So you voted. Now what? This is what many friends and relatives ask me after election day this year. Many Montanais seem to have lost the faith that a vote can make a difference in their community.
The great thing about our US system of government is that voting is only a small part of what the average person can do to make a change.
Building on my years as a counselor for candidates and office holders throughout the state of Montana, here are some tips on how the average person can make a difference beyond Election Day:
1: Contact your representatives directly
The popular sentiment seems to be that once a candidate is elected he stops listening to his constituents. On the contrary, the only job of the elect is to represent you. In fact, our federal and state officials have entire departments dedicated to reading and responding to email inquiries, answering phone calls, and connecting voters with people who can help them solve. their problems.
Obviously, statewide officials can’t directly monitor or respond to every request (they have busy schedules!), So you’ll likely be interacting with a staff member. However, don’t think your post won’t make any difference. Staff are paid to help elected officials be effective representatives, and credible interactions provide valuable information on what matters to voters.
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The Montanais are fortunate to have an even more direct line with local and legislative authorities. The advantage of having a part-time citizen legislature is that most representatives have their email address or phone number listed on the legislative website, and they monitor it closely. Reaching out to your local representative directly is a great way to get their attention, raise your concerns, and get to the bottom of an issue.
Second or third-hand accounts of political issues on social media can often be unreliable and intentionally inflammatory. By contacting your representative directly, you give them the possibility of a direct explanation. Chances are they can share important information about an issue that has not been communicated clearly or fairly by others.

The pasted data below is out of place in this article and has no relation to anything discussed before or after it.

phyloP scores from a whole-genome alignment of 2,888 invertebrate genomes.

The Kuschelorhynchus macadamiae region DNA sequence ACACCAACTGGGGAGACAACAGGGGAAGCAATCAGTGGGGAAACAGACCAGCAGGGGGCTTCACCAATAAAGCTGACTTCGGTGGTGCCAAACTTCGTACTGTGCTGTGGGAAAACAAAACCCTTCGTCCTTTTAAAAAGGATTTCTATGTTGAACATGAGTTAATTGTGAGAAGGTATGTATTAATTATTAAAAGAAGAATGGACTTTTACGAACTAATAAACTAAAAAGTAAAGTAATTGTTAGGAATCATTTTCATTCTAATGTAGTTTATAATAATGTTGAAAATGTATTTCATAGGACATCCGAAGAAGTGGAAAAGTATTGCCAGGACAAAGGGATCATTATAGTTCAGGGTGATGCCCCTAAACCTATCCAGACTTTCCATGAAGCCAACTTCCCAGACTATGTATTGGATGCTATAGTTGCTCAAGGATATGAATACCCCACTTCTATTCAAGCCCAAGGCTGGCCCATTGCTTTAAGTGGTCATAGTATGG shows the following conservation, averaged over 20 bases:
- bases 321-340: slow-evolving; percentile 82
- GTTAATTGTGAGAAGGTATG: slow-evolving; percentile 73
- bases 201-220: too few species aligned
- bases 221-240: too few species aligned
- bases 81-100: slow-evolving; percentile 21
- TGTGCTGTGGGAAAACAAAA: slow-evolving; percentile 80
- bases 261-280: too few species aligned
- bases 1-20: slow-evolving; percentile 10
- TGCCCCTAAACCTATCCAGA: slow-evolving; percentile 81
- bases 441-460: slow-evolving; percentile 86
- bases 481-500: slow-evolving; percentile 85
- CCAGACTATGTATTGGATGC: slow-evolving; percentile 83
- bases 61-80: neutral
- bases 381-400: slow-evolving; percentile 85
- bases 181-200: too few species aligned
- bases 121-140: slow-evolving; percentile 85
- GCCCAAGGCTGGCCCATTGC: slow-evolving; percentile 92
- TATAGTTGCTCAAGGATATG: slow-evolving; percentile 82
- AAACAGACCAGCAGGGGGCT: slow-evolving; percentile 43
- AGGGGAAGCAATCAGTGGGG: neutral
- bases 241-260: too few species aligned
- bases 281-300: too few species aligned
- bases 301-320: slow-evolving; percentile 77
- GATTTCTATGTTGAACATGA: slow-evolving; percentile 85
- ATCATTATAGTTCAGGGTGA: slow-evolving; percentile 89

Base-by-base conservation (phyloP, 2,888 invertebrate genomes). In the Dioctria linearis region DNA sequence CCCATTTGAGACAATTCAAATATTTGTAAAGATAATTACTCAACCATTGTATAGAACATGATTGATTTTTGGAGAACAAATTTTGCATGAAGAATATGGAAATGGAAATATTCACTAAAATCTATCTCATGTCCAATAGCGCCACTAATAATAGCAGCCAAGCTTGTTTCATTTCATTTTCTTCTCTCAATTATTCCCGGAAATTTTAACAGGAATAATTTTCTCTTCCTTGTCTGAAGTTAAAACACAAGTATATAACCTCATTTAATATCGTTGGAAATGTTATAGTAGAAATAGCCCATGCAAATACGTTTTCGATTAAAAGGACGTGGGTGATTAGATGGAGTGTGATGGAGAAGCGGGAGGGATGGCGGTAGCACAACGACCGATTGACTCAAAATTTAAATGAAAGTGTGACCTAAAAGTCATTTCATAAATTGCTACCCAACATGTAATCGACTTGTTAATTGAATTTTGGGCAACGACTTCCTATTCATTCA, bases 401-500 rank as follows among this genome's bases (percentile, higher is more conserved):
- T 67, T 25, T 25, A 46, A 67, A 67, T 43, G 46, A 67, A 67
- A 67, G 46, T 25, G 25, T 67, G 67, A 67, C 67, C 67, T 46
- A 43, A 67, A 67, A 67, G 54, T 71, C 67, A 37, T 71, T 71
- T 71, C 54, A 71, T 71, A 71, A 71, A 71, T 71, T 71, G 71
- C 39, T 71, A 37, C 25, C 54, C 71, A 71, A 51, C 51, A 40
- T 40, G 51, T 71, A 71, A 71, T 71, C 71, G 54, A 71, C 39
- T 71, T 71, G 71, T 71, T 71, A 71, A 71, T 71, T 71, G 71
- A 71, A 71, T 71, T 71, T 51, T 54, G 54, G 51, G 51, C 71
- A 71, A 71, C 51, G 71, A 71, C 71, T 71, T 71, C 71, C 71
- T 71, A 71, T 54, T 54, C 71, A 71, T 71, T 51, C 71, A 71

2: Aim for a peaceful dialogue
In our polarized political environment, most of the messages our representatives receive are hate mail, filled with insults and threats that lead to nothing. Engaging in impactful ways with your reps requires breaking that vitriol and demonstrating your credibility.
Start by being charitable in your interactions. It’s safe to assume that your rep, like most people, is just trying to do the right thing. Try to approach your local representative as you would a new neighbor. Introduce yourself politely and show genuine interest in their point of view. Perhaps invite them to sit down for a coffee and a long chat. By offering them respect, you will receive it in return and your representative will be more open to what you have to say.
Then do your research and get ready. Representatives have a lot of smart, knowledgeable people competing for their attention. The worn out slogans and passionate hyperbole of social media don’t translate well into constructive information an elected official might find useful. This is one of the reasons why disruptive protests rarely lead to concrete political change. Instead, put your arguments together, gather evidence, and try to focus on communicating your unique perspective on an issue.
In my experience, average Montanais who engage directly and peacefully with their local representatives can really make a difference. But don’t take my word for it, give it a try.
Kendall Cotton is the President and CEO of the Frontier Institute, a Helena think tank dedicated to removing government barriers so that all Montanians can thrive.